Dream voyage

Dream interpretations date back to 3000-4000 BC. Back then dreams were documented in clay tablets. It is said that people in primal societies were unable to distinguish between the dream world and reality. They not only saw the dream world as an extension of reality, but the dream realm was a more powerful world for them.

Back in the Greek and Roman era, dream interpreters accompanied military leaders into battle. Dreams were extremely significant and often seen as messages from the Gods. They were viewed in a religious context and in Egypt, priests also acted as dream interpreters. The Egyptians recorded their dreams in hieroglyphics. People with particular vivid and significant dreams were believed to be blessed and were considered special. People who had the power to interpret dreams were revered and seen as divinely gifted. In the bible, there are over 700 mentions of dreams. Starting from these ancient cultures, people had always had an inclination to interpret dreams.

Dreams were also seen as prophetic. People often referred to their dreams for signs of warning and advice. It was an oracle or omen from outside spirits, or a message from a deity, the dead or sometimes even the works of a demon. Dreams often dictated the actions of political and military leaders and aided in diagnosis for the medicine men. Dreams were a vital clue for healers in what was wrong with the dreamer and used them to make a diagnosis. People in ancient Greece and ancient China referred to their dreams for their next course of action.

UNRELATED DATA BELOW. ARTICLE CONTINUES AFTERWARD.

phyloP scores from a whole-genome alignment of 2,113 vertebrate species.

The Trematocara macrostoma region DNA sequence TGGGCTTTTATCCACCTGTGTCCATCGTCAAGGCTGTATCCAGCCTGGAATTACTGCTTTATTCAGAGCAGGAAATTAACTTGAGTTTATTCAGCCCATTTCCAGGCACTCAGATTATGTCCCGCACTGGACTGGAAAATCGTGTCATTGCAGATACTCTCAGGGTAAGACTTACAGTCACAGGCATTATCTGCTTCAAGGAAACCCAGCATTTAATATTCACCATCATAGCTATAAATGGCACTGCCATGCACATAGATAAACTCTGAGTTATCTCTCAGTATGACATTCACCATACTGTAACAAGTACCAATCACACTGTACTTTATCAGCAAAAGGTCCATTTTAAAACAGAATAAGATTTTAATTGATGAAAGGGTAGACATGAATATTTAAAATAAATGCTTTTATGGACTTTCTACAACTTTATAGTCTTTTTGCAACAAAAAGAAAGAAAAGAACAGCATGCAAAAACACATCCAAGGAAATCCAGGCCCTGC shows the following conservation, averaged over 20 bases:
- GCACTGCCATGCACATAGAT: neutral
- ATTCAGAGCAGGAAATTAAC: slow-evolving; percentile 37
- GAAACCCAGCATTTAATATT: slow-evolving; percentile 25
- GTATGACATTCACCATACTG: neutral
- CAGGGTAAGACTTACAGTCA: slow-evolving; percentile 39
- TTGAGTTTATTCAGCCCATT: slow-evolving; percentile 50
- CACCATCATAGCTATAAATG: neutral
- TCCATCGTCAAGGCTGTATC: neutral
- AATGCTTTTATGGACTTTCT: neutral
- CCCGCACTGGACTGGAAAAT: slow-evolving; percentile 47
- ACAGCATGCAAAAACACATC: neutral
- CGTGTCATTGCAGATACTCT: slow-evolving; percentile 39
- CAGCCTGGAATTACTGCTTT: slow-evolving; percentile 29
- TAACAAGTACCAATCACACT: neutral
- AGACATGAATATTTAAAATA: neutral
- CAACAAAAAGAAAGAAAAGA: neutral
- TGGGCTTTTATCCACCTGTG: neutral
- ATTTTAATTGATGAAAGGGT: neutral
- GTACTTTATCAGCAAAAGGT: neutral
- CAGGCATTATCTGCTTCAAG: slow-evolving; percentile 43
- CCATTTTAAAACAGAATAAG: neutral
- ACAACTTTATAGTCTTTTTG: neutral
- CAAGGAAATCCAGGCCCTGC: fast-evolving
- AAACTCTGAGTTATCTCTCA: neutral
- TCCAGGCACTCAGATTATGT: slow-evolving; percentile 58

The Chinese believe that the soul leaves the body to go into the other world. And,

if they should be suddenly awakened, their soul may fail to return to the body.

For this reason, some Chinese even today, are wary of alarm clocks.

Some Native American tribes and Mexican civilisations share this same notion of a distinct dream dimension. They believe that their ancestors lived in their dreams and take on non-human forms like plants. They see dreams as a way of visiting and contacting their ancestors. Dreams also helped point out their mission or role in life.

In the early 19th century, dreams were dismissed as stemming from anxiety, a household noise or even indigestion. Hence, there was really no meaning to it. Later on, Sigmund Freud revived the importance of dreams and its significance and need for interpretation. It was he who revolutionised the study of dreams.

Compiled by Sujeena Shakya, Little Angels’ School, Class X